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  • 29-July-2021

    English, PDF, 3,986kb

    OECD evaluation of the public governance tools and practices of Costa Rica

    OECD evaluation of the public governance tools and practices of Costa Rica undertaken by the OECD Public Governance Committee in the context of Costa Rica's accession review. On 15 May 2020, the OECD Council invited Costa Rica to become a Member of the OECD.

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  • 15-June-2021

    English

    Development Co-operation Profiles

    The verified, comparable individual profiles provide detailed statistics and analysis for the aid programmes of 93 providers, including 34 private foundations.

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  • 26-May-2021

    English

    Financing the extension of social insurance to informal economy workers - The role of remittances

    Informal employment, defined through the lack of employment-based social protection, constitutes the bulk of employment in developing countries, and entails a level of vulnerability to poverty and other risks that are borne by all who are dependent on informal work income. Results from the Key Indicators of Informality based on Individuals and their Households database (KIIbIH) show that a disproportionately large number of middle‑class informal economy workers receive remittances. Such results confirm that risk management strategies, such as migration, play a part in minimising the potential risks of informal work for middle‑class informal households who may not be eligible to social assistance. They further suggest that middle‑class informal workers may have a solvent demand for social insurance so that, if informality-robust social insurance schemes were made available to them, remittances could potentially be channelled to finance the extension of social insurance to the informal economy.
  • 25-May-2021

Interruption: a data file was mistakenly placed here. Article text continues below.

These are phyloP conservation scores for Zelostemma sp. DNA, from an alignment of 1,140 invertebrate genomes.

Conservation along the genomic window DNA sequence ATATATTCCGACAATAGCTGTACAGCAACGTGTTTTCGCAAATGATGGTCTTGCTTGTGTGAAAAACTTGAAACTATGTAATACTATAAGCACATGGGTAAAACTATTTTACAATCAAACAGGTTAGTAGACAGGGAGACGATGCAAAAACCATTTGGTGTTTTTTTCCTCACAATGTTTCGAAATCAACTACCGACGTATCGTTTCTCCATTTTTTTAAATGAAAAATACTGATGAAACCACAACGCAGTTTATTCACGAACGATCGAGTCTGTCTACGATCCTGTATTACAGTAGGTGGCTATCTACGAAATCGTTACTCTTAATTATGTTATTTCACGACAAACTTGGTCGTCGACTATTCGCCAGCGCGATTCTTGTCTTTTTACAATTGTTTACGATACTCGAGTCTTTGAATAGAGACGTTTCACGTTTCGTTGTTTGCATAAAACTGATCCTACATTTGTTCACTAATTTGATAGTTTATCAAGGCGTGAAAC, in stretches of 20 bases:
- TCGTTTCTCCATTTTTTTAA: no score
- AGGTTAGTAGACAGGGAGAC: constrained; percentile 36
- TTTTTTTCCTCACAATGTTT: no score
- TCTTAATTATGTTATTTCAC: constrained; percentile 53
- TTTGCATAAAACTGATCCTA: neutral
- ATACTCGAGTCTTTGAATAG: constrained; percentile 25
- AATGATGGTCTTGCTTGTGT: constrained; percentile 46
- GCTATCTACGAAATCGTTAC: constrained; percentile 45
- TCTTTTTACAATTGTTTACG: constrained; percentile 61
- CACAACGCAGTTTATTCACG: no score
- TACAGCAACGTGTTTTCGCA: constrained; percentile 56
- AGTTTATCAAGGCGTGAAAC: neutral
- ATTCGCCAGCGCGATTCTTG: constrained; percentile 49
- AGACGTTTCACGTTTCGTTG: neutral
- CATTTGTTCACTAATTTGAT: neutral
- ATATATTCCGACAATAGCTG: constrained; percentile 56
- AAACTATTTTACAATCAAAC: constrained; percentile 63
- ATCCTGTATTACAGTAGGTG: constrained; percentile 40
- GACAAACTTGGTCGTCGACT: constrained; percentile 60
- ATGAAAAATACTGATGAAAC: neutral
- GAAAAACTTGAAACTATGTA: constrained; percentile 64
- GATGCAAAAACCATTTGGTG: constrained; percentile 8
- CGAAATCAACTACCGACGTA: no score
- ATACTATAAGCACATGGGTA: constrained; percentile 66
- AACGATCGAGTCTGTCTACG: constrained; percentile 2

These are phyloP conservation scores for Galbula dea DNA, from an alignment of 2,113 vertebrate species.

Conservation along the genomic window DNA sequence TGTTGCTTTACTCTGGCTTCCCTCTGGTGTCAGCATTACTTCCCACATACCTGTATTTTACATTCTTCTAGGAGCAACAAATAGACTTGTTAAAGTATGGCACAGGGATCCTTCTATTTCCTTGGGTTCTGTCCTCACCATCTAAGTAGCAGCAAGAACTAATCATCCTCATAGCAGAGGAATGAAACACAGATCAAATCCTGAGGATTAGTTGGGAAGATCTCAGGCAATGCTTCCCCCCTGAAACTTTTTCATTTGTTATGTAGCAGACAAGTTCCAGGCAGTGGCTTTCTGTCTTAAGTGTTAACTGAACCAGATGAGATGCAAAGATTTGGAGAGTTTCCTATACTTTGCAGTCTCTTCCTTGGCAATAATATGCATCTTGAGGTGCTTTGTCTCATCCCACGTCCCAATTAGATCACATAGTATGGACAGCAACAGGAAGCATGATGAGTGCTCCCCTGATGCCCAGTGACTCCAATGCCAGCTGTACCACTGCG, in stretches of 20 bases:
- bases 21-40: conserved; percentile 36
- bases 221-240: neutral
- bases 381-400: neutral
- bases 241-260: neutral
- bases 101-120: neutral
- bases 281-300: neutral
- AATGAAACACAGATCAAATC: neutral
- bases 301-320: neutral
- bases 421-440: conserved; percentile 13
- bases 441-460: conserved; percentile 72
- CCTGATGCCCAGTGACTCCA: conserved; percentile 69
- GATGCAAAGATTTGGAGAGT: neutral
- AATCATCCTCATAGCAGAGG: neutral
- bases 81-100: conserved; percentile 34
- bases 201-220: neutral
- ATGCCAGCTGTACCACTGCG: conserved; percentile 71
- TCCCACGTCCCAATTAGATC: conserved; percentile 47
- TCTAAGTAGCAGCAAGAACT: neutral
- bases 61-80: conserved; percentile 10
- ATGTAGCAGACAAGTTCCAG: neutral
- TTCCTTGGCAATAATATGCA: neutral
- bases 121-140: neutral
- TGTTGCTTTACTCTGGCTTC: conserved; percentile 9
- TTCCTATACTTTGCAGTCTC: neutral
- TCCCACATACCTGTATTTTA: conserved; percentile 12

English

    OECD welcomes Costa Rica as its 38th Member

    Today Costa Rica has formally become an OECD Member, the 38th country to do so in the Organisation’s 60-year history.

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  • 7-February-2021

    English, PDF, 194kb

  • 10-December-2020

    English, PDF, 3,285kb

    Towards a new vision of Costa Rica's public procurement system

    Towards a new vision of Costa Rica's public procurement system

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  • 4-December-2020

    English, PDF, 2,913kb

    Costa Rica: Review of the Financial System

    This review of Costa Rica by the OECD Committee on Financial Markets examines Costa Rica's position with respect to core principles related to financial systems.

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  • 15-October-2020

    Spanish

    OECD Accession Review of Costa Rica in the Field of Chemicals. Summary report (in Spanish)

    The Government of Costa Rica prepared an unofficial translation of the document and launched it on 14 October 2020. The quality of the translation, its technical content and coherence with the official English version of the document is a unique and exclusive responsibility of the Government of Costa Rica.

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  • 15-October-2020

    English

    OECD Accession Review of Costa Rica in the Field of Chemicals: Summary report (in English)

    On the request from Costa Rica and to allow wider dissemination, the OECD Joint Meeting of the Chemicals Committee and the Working Party on Chemicals, Pesticides and Biotechnology agreed to declassify the Summary Report based on the OECD Secretariat evaluation that was part of Costa Rica’s OECD accession review in the field of chemicals.

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  • 8-October-2020

    English

    Boosting access to credit and ensuring financial inclusion for all in Costa Rica

    Having access to credit is essential for households to address the volatility of their personal finances over time and for firms to fund their investments. Accessing financial services at affordable cost on the other hand, is crucial to ensure financial security of all economic units. Despite recent improvements, there are still large financial inclusion disparities in Costa Rica, notably across regions, by gender, and size of firms. This paper discusses policy reforms that would reduce these disparities. Some of the key policy priorities are to improve transparency by strengthening the credit registry and allocating the development banking credit more effectively. Enhancing financial literacy could help avoid excessive consumer indebtedness. Technological innovation would also help Costa Rica: granting FinTech start-ups direct and full access to the state-of-the-art electronic payments system would increase competition, reduce transactions costs and ensure financial inclusion for all.
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